Entity

Time filter

Source Type


Arzenani M.K.,Center for Molecular MedicineKarolinska HospitalStockholm Sweden | Elahi E.,University of TehranTehran Iran
Movement Disorders | Year: 2016

Background: We aimed to identify the genetic cause of neurological disease in an Iranian family whose manifestations include symptoms of parkinsonism and cognitive dysfunction. Methods: Clinical data on the patients were gathered by interviews with parents, neurological examinations, and laboratory tests. Genetic analysis was performed by genome-wide single-nucleotide polymorphism homozygosity mapping and exome sequencing. The effect of putative disease-causing mutation was assessed by immunocytochemistry on HEK293 cells and Western blotting on proteins extracted from HEK293 cells transfected with wild-type and mutated genes. Results: Homozygosity mapping and exome sequencing led to identification of a mutation in ADORA1 that causes p.Gly279Ser in the encoded protein, adenosine A1 receptor (A1R), as the probable cause of disease. The mutation segregated with disease status in the family, affects a highly conserved amino acid, and was absent in 700 controls. Conclusions: The known biological activities of A1R in brain functions including its physical interaction with and inhibitory effect on dopamine receptor D1 provide supportive evidence that disruptions of A1R may result in neurological dysfunction. Also, recent evidence on the related adenosine A2B receptor marks the domain in which the mutation is positioned as important for function. Finally, ADORA1 is located within the Parkinson's disease locus PARK16, which has been identified in several populations. ADORA1 may be the PD susceptibility gene within this locus. The molecular mechanism by which p.Gly279Ser disrupts A1R function remains unknown, but a quantitative effect on interaction with the dopamine receptor was not shown. © 2016 Movement Disorder Society. Source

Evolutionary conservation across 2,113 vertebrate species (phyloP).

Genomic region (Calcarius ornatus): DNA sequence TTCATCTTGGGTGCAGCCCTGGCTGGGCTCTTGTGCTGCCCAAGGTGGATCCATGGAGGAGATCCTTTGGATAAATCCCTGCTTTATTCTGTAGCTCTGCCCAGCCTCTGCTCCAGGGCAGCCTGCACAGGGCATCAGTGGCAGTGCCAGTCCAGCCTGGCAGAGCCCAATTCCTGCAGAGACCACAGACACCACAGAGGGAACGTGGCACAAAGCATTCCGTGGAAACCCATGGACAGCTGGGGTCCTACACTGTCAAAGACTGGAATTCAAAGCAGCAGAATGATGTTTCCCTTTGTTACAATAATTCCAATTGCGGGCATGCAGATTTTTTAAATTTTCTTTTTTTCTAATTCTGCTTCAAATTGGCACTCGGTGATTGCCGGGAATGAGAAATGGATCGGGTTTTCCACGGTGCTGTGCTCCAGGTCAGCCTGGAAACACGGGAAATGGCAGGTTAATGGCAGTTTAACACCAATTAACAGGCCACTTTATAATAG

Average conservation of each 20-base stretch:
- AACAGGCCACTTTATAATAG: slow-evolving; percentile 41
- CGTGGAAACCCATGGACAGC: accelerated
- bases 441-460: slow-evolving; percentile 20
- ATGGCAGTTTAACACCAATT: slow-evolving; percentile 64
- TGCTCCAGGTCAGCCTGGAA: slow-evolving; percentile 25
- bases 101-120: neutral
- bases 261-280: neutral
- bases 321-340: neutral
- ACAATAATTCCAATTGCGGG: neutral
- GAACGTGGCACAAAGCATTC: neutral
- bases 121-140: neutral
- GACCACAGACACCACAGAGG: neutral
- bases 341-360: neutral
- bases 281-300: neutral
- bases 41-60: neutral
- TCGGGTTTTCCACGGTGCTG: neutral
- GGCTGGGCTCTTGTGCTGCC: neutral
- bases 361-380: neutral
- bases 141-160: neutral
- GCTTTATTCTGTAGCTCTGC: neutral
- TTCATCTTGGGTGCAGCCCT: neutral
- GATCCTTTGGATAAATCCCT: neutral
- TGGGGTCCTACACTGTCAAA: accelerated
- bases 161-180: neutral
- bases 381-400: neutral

Discover hidden collaborations